The latest episode of “ADA Live!”—Wednesday, April 1—features an interview with Doreen Marshall, vice president of programs at the American Foundation for Suicide Prevention. She will discuss practical strategies people can use to take care of their mental health in…
Scholar Spotlight: Jason Emerich ’16
Football player Jason Emerich is committed not only to his team and his own success in the classroom—where the sport management major has earned an almost permanent spot on the Athletic Director’s Honor Roll—but also to the continued health and success of former team member Rob Long ’12, G’14. The former captain was sidelined by a rare type of brain cancer in 2010, and Emerich has dedicated himself to helping eradicate anaplastic astrocytoma, the disease for which Long underwent brain surgery.
Q: How do you help the fight against anaplastic astrocytoma?
A: I serve as president of the University’s chapter of Uplifting Athletes, a national nonprofit organization that aligns college football with rare diseases. Each chapter “adopts” a disease that has personal significance to its members. In addition to promoting awareness of anaplastic astrocytoma, my teammates and I are raising more than $15,000 to help find a cure. Recent events have included a “Lift for Life” competition and a private videogame challenge. A fall pledge-a-thon is also in the works.
Q: How did you get started in football?
A: I grew up in New Ringgold, Pennsylvania, and started playing “tackle football” when I was five. By the time I graduated from Blue Mountain High School, I had been named senior captain, Chesapeake Bowl All-Star Participant, and Pennsylvania Class AAA All-State Offensive Lineman. I was recruited [to Syracuse] by coaches Marrone and Adkins, who were good people. I’ve always felt like I’m part of something.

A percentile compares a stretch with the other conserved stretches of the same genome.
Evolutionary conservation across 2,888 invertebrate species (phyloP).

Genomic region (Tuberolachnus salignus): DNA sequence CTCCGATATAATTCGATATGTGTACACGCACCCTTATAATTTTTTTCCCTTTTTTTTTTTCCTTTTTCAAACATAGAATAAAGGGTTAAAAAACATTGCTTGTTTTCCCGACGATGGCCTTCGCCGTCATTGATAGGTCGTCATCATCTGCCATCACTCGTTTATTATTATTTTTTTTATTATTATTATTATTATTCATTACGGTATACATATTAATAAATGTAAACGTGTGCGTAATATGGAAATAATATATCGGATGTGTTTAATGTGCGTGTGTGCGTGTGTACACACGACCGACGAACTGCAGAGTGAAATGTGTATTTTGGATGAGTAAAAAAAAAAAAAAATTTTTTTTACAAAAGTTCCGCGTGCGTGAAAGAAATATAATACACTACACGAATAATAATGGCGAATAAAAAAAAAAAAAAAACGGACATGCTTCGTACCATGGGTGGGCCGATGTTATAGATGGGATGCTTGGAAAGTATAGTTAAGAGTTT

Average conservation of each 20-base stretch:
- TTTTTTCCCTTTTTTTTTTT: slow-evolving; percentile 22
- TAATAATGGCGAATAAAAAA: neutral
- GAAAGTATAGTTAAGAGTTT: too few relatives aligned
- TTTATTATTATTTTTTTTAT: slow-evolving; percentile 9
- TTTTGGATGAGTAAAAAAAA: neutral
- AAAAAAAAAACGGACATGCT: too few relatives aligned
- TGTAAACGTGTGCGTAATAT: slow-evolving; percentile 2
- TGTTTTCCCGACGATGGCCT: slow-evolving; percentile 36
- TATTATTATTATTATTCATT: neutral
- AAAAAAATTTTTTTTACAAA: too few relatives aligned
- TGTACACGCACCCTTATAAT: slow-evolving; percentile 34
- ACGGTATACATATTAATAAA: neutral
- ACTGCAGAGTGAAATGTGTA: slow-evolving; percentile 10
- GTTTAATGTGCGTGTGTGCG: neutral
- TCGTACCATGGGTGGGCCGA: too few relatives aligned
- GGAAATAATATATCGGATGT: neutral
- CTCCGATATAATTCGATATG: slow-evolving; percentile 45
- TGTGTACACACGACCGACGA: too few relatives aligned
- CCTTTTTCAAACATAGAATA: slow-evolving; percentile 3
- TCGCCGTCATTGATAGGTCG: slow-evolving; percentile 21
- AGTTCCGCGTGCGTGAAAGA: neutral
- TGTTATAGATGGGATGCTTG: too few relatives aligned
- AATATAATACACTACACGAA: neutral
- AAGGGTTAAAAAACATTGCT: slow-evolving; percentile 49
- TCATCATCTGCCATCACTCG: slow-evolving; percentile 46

Q: What has been your best moment so far in Syracuse football?
A: Last fall’s game against Wake Forest—the one in which I was able to help the Orange rack up 370 offensive yards. That game is still one of my favorites, and my first career start. I thought I played pretty well. Best of all, we won.
Q: What are you looking forward to in this upcoming season?
A: The one thing I look forward to most is the home-opener against Rhode Island. You can’t get to the next game until you finish the first one. I just want to contribute to our success the best way I can. That’s my role.
Q: What do you do at Syracuse in addition to football and Uplifting Athletes?
A: This summer, I interned for the Chiefs—the Washington Nationals’ Triple A affiliate in Syracuse. After college, I really want to coach football, and interning with the Chiefs has given me hands-on training in sports management and operations and has shown me another side of the industry. It has been invaluable, extending my classroom studies and strengthening my resume.